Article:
Thomas Flaherty: All right, introduce yourself- who are you, what you do in here.
Eddie Miller: My name is Eddie Miller the Third, and I am the Assistant Director of Conservation.
Conservation does weatherization in the home, we go into homes to tighten up the houses, to save energy in the home.
One of our first test we do is we send an auditor out to do an energy audit on [the home]. The energy auditor, he comes out and does the audit, once he finished he brings the paperwork back to the office, and then we have two other departments inside of conservation. One is the production department that does the air sealing and installation, and then we have the heating department that does any heating tuneups, any health and safety, any issue pertaining to heat or gas leaks.
We you know go out the home, perform a service in a home to ensure the client is left in a safe environment, once all the work is done then after all that, the work is done in the home, everything turned in, we send a QCI inspector out to do a quality control inspection on home to make sure there's no health and safety is using home after the work that we did. They also make they make sure that the work that was done is inspected properly and make sure that that you know the work is satisfactory and done in a manner where the customer is okay with the work. They also, you know, ask the customers questions as well, to find out how did we perform our work in the home? Was we, you know, professional, was we courteous to them, you know, did we do our job right? And the customers give the feedback to the QCI who brings it back to me, my name is eddie, assistant director- and also the Director of Conservation, which is Juan Carlos Rivera. They bring the paperwork back, and we look at it, to find out, you know any improvements, anything that we can do different to, you know, to make the customers more happy about the work that we're doing in there.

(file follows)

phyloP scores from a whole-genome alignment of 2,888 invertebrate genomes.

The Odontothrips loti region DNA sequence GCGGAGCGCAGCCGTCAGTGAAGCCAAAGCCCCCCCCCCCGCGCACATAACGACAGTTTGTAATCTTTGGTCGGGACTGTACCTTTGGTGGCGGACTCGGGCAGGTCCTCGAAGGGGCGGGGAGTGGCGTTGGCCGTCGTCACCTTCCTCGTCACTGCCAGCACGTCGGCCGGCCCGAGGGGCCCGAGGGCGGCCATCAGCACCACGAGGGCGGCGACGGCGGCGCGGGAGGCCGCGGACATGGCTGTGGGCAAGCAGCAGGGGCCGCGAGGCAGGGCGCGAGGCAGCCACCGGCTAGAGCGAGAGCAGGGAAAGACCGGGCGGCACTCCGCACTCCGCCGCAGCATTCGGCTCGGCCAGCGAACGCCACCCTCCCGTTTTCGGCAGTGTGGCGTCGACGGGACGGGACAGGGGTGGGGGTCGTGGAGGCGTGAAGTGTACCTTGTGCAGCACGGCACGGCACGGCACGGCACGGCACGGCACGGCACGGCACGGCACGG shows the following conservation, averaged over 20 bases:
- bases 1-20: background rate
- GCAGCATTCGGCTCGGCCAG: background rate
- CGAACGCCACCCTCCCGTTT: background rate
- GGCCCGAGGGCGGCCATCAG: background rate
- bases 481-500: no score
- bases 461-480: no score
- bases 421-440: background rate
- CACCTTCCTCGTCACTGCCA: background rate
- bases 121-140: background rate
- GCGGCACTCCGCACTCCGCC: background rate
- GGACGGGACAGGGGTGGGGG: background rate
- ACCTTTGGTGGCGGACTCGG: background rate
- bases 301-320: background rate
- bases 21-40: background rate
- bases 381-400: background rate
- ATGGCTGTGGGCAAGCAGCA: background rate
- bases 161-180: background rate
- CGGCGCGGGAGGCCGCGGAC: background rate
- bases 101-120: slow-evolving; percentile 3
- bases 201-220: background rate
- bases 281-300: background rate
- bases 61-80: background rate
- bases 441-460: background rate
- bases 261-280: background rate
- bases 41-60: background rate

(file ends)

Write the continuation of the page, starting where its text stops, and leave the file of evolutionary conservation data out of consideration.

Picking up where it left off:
I been at ECA going on 21 years, almost 22 years, and I love working here.I’ve actually had opportunity within the last two three years to move into the position that I have as the assistant director of conservation, which to me is…ie Miller: I didn't look forward growing up, you know, think I was going to be in a position like this to be over top of so many people, in charge of so many programs doing so much, but I actually found a way to balance and maintain and understand that. I love the work that I’m doing and what I’m doing is helping people. Is actually going out into a home… getting into a Community to find out who Ms. Smith is and how Ms. Smith lives in a home and how can I help Ms. Smith so I Ms. Smith can tell miss Johnson- ‘ECA is doing a wonderful job on my home, I think you should apply for this program, so.”
Thomas Flaherty: Okay. 21 years let's go all the way back- how did you get into the industry, how?